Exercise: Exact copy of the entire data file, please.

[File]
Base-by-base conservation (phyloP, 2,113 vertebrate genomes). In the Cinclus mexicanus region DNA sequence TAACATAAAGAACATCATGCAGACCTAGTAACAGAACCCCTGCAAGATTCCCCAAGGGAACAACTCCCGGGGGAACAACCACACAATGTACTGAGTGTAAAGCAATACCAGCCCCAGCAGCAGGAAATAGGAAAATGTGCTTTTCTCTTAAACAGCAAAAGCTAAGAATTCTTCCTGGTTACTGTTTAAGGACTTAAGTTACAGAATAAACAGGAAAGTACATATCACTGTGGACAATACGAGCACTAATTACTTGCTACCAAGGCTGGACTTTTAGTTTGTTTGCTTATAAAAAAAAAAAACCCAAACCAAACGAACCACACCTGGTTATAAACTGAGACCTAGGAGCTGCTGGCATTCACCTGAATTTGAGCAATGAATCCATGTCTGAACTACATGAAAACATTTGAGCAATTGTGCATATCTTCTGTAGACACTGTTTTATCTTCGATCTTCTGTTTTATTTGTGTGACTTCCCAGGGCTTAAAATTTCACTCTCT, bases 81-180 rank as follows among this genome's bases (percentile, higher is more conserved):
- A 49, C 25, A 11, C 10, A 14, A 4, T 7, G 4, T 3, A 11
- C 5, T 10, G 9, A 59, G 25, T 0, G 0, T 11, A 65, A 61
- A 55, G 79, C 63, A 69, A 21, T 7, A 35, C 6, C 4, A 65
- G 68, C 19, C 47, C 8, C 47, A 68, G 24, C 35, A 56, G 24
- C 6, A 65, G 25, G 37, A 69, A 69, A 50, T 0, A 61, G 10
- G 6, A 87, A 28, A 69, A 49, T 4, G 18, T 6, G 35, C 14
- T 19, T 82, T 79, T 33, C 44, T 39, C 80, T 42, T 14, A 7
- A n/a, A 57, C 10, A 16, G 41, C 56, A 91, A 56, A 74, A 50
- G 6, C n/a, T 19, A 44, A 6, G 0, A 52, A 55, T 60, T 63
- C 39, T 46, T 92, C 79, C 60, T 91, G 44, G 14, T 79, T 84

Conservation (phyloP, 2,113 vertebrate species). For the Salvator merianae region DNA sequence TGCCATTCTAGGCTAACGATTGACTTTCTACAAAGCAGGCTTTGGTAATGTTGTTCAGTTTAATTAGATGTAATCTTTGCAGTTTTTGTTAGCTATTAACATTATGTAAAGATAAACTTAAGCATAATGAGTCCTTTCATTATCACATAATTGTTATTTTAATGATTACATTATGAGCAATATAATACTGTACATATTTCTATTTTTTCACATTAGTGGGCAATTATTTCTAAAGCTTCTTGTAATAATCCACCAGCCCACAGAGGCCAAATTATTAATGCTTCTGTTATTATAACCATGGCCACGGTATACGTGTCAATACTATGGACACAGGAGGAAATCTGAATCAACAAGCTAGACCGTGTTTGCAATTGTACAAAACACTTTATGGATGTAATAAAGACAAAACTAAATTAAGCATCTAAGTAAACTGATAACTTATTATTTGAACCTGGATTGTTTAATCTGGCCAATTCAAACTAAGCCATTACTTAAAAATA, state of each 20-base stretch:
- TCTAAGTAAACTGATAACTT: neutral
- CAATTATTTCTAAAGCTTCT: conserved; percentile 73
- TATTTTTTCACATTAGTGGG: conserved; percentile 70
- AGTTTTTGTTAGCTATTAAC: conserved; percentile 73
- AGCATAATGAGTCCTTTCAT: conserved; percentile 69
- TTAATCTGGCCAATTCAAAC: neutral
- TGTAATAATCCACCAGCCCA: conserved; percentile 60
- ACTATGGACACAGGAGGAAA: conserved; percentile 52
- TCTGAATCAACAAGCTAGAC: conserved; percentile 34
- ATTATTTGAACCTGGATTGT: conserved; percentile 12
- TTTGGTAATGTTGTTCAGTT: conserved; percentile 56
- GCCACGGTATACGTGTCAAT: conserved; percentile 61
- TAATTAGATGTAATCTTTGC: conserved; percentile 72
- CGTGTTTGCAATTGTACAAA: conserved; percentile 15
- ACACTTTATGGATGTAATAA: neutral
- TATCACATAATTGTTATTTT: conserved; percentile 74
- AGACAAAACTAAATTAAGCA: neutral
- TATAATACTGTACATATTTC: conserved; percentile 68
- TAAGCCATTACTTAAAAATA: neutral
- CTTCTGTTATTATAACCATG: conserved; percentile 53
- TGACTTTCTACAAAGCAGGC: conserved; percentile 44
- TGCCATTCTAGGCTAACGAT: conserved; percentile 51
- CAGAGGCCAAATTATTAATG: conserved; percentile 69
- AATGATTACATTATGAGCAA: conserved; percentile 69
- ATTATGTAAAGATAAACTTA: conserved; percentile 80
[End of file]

Base-by-base conservation (phyloP, 2,113 vertebrate genomes). In the Cinclus mexicanus region DNA sequence TAACATAAAGAACATCATGCAGACCTAGTAACAGAACCCCTGCAAGATTCCCCAAGGGAACAACTCCCGGGGGAACAACCACACAATGTACTGAGTGTAAAGCAATACCAGCCCCAGCAGCAGGAAATAGGAAAATGTGCTTTTCTCTTAAACAGCAAAAGCTAAGAATTCTTCCTGGTTACTGTTTAAGGACTTAAGTTACAGAATAAACAGGAAAGTACATATCACTGTGGACAATACGAGCACTAATTACTTGCTACCAAGGCTGGACTTTTAGTTTGTTTGCTTATAAAAAAAAAAAACCCAAACCAAACGAACCACACCTGGTTATAAACTGAGACCTAGGAGCTGCTGGCATTCACCTGAATTTGAGCAATGAATCCATGTCTGAACTACATGAAAACATTTGAGCAATTGTGCATATCTTCTGTAGACACTGTTTTATCTTCGATCTTCTGTTTTATTTGTGTGACTTCCCAGGGCTTAAAATTTCACTCTCT, bases 81-180 rank as follows among this genome's bases (percentile, higher is more conserved):
- A 49, C 25, A 11, C 10, A 14, A 4, T 7, G 4, T 3, A 11
- C 5, T 10, G 9, A 59, G 25, T 0, G 0, T 11, A 65, A 61
- A 55, G 79, C 63, A 69, A 21, T 7, A 35, C 6, C 4, A 65
- G 68, C 19, C 47, C 8, C 47, A 68, G 24, C 35, A 56, G 24
- C 6, A 65, G 25, G 37, A 69, A 69, A 50, T 0, A 61, G 10
- G 6, A 87, A 28, A 69, A 49, T 4, G 18, T 6, G 35, C 14
- T 19, T 82, T 79, T 33, C 44, T 39, C 80, T 42, T 14, A 7
- A n/a, A 57, C 10, A 16, G 41, C 56, A 91, A 56, A 74, A 50
- G 6, C n/a, T 19, A 44, A 6, G 0, A 52, A 55, T 60, T 63
- C 39, T 46, T 92, C 79, C 60, T 91, G 44, G 14, T 79, T 84

Conservation (phyloP, 2,113 vertebrate species). For the Salvator merianae region DNA sequence TGCCATTCTAGGCTAACGATTGACTTTCTACAAAGCAGGCTTTGGTAATGTTGTTCAGTTTAATTAGATGTAATCTTTGCAGTTTTTGTTAGCTATTAACATTATGTAAAGATAAACTTAAGCATAATGAGTCCTTTCATTATCACATAATTGTTATTTTAATGATTACATTATGAGCAATATAATACTGTACATATTTCTATTTTTTCACATTAGTGGGCAATTATTTCTAAAGCTTCTTGTAATAATCCACCAGCCCACAGAGGCCAAATTATTAATGCTTCTGTTATTATAACCATGGCCACGGTATACGTGTCAATACTATGGACACAGGAGGAAATCTGAATCAACAAGCTAGACCGTGTTTGCAATTGTACAAAACACTTTATGGATGTAATAAAGACAAAACTAAATTAAGCATCTAAGTAAACTGATAACTTATTATTTGAACCTGGATTGTTTAATCTGGCCAATTCAAACTAAGCCATTACTTAAAAATA, state of each 20-base stretch:
- TCTAAGTAAACTGATAACTT: neutral
- CAATTATTTCTAAAGCTTCT: conserved; percentile 73
- TATTTTTTCACATTAGTGGG: conserved; percentile 70
- AGTTTTTGTTAGCTATTAAC: conserved; percentile 73
- AGCATAATGAGTCCTTTCAT: conserved; percentile 69
- TTAATCTGGCCAATTCAAAC: neutral
- TGTAATAATCCACCAGCCCA: conserved; percentile 60
- ACTATGGACACAGGAGGAAA: conserved; percentile 52
- TCTGAATCAACAAGCTAGAC: conserved; percentile 34
- ATTATTTGAACCTGGATTGT: conserved; percentile 12
- TTTGGTAATGTTGTTCAGTT: conserved; percentile 56
- GCCACGGTATACGTGTCAAT: conserved; percentile 61
- TAATTAGATGTAATCTTTGC: conserved; percentile 72
- CGTGTTTGCAATTGTACAAA: conserved; percentile 15
- ACACTTTATGGATGTAATAA: neutral
- TATCACATAATTGTTATTTT: conserved; percentile 74
- AGACAAAACTAAATTAAGCA: neutral
- TATAATACTGTACATATTTC: conserved; percentile 68
- TAAGCCATTACTTAAAAATA: neutral
- CTTCTGTTATTATAACCATG: conserved; percentile 53
- TGACTTTCTACAAAGCAGGC: conserved; percentile 44
- TGCCATTCTAGGCTAACGAT: conserved; percentile 51
- CAGAGGCCAAATTATTAATG: conserved; percentile 69
- AATGATTACATTATGAGCAA: conserved; percentile 69
- ATTATGTAAAGATAAACTTA: conserved; percentile 80